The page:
“Some days I felt hopeless because I thought I would never get out,” said Johnson, now 36 and doing maintenance work for Blue Ocean Realty, a company that has worked to help the wrongfully convicted. “But then I had a little hope because I knew I didn’t do the crime.”

When he was released, his mother threw a party to celebrate in a three-bedroom apartment in East Baltimore.

While everyone was gathered, Johnson found himself crouched on the bathroom floor unable to move. He sat there for 45 minutes.

Williams, who now has his own place in Baltimore, avoids crowds because they remind him of the prison mess hall. He often jumps when he hears loud noises, because they brings back memories of prison violence.

He’s been diagnosed with post-traumatic stress disorder and said no amount of money could compensate him for the lost years and the pain he endured.

“I was basically tortured mentally,” he said. “It kind of broke me. I’m still suffering. . . . I’m happy and thankful that I’m home, but I think I need counseling.”

He was awarded $953,672, to be paid in eight installments through July 2025.

Clarence Shipley Jr.: 27 years behind bars

The prosecutor offered him 15 years if he would plead guilty in the 1991 killing of Kevin Smith. Clarence Shipley Jr. refused.

“I told them it wasn’t me. The whole time, you know, ‘It wasn’t me, it wasn’t me,’ ” Shipley, now 48, recalled one recent day.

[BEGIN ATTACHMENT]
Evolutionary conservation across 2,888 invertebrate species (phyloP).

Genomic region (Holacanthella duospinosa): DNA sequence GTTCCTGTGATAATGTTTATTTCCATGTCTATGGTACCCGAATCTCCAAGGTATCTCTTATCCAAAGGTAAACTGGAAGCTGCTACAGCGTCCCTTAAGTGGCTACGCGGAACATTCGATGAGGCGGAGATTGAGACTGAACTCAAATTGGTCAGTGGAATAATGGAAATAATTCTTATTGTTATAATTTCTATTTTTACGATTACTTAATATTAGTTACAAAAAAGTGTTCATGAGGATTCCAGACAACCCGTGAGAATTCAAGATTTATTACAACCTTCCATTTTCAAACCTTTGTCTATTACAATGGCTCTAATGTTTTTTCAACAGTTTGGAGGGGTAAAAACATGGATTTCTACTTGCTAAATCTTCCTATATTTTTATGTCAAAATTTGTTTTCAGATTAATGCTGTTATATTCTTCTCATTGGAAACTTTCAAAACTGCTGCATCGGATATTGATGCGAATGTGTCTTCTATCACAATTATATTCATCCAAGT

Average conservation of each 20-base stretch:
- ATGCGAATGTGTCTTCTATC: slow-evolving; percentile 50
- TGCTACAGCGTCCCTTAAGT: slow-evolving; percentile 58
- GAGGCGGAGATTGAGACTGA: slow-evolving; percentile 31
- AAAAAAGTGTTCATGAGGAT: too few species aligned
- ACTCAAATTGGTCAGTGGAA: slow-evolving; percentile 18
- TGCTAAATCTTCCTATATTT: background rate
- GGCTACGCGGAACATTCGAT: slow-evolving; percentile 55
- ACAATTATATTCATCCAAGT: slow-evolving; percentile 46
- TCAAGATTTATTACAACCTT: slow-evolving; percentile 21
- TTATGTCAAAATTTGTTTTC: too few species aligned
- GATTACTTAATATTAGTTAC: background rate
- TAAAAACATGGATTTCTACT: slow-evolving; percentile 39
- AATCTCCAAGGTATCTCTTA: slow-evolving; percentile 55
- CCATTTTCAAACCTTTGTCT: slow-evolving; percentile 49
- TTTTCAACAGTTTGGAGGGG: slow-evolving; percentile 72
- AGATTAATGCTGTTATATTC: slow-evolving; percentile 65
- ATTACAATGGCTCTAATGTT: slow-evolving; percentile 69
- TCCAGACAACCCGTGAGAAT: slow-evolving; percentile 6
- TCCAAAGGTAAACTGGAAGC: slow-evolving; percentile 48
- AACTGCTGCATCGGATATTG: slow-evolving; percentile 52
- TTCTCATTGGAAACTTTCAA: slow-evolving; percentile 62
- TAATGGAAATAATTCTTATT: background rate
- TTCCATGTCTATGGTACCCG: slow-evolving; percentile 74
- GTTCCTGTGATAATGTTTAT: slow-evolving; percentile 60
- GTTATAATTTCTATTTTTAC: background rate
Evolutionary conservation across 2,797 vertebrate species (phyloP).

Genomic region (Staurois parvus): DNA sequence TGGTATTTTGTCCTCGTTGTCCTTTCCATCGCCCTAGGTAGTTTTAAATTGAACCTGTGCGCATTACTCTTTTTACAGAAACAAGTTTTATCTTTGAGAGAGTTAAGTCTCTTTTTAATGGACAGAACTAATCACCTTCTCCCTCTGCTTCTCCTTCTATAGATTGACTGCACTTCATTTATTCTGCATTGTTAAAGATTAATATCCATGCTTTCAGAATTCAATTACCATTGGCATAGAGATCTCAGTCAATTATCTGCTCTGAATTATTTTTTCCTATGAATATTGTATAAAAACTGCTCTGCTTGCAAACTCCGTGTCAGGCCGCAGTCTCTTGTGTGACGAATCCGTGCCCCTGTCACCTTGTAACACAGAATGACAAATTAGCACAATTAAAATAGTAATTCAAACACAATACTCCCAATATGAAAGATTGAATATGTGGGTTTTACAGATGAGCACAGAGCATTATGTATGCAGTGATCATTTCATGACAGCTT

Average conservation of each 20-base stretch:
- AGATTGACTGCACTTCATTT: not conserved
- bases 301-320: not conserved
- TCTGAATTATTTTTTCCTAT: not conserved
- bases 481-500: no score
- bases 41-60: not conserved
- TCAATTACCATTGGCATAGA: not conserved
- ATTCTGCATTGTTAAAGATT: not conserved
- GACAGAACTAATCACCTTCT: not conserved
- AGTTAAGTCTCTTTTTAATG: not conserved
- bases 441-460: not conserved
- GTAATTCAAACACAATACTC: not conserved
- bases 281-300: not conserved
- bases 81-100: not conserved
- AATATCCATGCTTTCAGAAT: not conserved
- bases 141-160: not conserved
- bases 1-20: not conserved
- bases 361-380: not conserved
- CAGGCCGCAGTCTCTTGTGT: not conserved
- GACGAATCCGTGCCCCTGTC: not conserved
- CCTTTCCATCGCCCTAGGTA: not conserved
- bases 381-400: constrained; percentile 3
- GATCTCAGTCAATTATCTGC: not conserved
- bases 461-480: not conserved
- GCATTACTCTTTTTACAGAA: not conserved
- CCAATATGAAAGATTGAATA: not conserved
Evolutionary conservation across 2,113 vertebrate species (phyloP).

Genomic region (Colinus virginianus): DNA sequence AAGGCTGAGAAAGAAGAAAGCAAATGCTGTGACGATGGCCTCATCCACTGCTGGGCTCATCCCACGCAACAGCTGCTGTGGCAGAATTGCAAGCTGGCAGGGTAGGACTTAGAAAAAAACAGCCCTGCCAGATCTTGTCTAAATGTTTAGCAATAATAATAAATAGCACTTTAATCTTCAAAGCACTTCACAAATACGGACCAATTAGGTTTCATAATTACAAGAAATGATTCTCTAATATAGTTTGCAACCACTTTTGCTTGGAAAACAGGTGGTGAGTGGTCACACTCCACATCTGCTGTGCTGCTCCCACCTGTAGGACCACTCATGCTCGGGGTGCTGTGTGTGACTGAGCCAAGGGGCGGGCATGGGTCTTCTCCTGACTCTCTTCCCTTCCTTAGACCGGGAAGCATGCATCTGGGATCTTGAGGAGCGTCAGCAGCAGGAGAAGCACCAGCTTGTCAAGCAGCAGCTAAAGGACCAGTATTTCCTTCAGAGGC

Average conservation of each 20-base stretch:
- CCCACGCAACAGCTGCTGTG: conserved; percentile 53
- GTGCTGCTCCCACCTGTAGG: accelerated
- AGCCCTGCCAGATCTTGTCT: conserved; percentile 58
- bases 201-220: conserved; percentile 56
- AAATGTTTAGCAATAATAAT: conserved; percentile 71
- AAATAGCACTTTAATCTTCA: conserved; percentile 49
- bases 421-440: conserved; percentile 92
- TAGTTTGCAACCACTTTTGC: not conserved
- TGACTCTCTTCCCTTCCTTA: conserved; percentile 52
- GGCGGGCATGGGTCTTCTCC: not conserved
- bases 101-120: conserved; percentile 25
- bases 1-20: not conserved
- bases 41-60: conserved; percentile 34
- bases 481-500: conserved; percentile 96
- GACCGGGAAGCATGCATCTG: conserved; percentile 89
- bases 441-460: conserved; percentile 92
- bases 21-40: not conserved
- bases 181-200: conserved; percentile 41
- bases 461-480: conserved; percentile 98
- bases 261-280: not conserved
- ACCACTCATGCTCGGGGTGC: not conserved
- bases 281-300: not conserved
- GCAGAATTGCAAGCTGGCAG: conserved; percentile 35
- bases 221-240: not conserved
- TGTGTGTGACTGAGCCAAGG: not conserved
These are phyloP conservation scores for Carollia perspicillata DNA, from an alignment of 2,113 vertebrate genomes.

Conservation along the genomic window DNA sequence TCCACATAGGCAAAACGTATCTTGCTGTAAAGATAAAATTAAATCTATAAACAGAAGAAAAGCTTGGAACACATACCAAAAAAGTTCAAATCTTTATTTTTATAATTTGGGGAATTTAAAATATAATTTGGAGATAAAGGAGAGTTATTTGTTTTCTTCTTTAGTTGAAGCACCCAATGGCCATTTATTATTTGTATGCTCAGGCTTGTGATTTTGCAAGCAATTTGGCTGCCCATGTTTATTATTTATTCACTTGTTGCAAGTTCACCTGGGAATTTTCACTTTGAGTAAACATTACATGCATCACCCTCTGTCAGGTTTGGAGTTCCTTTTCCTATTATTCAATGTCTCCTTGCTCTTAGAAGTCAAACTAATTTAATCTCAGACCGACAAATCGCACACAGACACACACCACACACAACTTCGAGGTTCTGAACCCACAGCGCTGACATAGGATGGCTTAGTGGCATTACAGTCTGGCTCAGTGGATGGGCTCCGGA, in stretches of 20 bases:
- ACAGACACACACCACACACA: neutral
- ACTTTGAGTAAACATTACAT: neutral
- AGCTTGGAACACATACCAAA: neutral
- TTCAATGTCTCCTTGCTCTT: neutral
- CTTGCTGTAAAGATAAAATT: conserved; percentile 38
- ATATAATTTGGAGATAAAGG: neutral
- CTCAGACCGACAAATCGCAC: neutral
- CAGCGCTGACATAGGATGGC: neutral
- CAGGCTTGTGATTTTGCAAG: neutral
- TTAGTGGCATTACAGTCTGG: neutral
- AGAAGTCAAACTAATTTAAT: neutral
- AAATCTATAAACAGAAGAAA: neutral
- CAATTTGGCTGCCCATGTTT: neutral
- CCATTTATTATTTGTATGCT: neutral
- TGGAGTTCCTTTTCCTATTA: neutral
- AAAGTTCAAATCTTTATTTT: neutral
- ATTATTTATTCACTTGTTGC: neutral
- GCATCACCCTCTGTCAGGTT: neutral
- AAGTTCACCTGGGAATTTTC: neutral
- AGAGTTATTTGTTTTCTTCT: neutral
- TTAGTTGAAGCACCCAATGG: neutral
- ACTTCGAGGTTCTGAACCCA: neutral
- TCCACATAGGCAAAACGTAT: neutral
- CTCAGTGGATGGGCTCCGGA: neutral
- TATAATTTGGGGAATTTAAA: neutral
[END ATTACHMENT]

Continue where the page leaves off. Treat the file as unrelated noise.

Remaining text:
Despite many failed attempts to get his conviction overturned, he always maintained his innocence.

“I had to keep fighting,” he said. “I wanted to get back to my family. I can’t give up. I didn’t want to die. I was sentenced to die in that prison.”

Shipley grew up in South Baltimore and was working at a warehouse as a laborer when he was convicted. His family and friends hired a retired detective to look into his case, which was later determined to be based on faulty witness testimony.

While in prison, Shipley mourned the loss of his 12-year-old son, who died in a house fire in 2002. He missed watching his other son grow up. But Clarence Shipley III stood beside his father, with his hand on his shoulder, as Shipley Jr. faced television cameras the day he was released.

Shipley says he isn’t bitter and holds no ill will against anyone who participated in his incarceration. He says he became a Christian while incarcerated and that his faith in God allowed him to endure.

A family friend helped him get a job transporting drywall for a construction company. Now, he is doing maintenance for Blue Ocean Realty. He lives in Baltimore County with his wife, Jameka, whom he met and married while incarcerated, and his daughter and son. He divides his days among work, family and church.

“I forgave everybody that I wanted to forgive — the judge, the prosecutors, the eyewitness. . . . I forgave them,” Shipley said. “I got to know God for myself. . . . He still has his hands on me.”

Shipley was freed days before Christmas last year. Baltimore State’s Attorney Marilyn Mosby (D) apologized to him and wished him a happy holiday.

Asked in September what compensation from the state would mean, he said, his voice cracking: “Not only would it help me, it would help my family. My family still lives in the projects, still struggling. It would do a lot for me.”

He was awarded $2,102,792, to be paid in eight installments by July 2025.

Jerome Johnson: 29 years behind bars

Jerome Johnson tried 15 times to get the courts to overturn his conviction. Each time he was denied.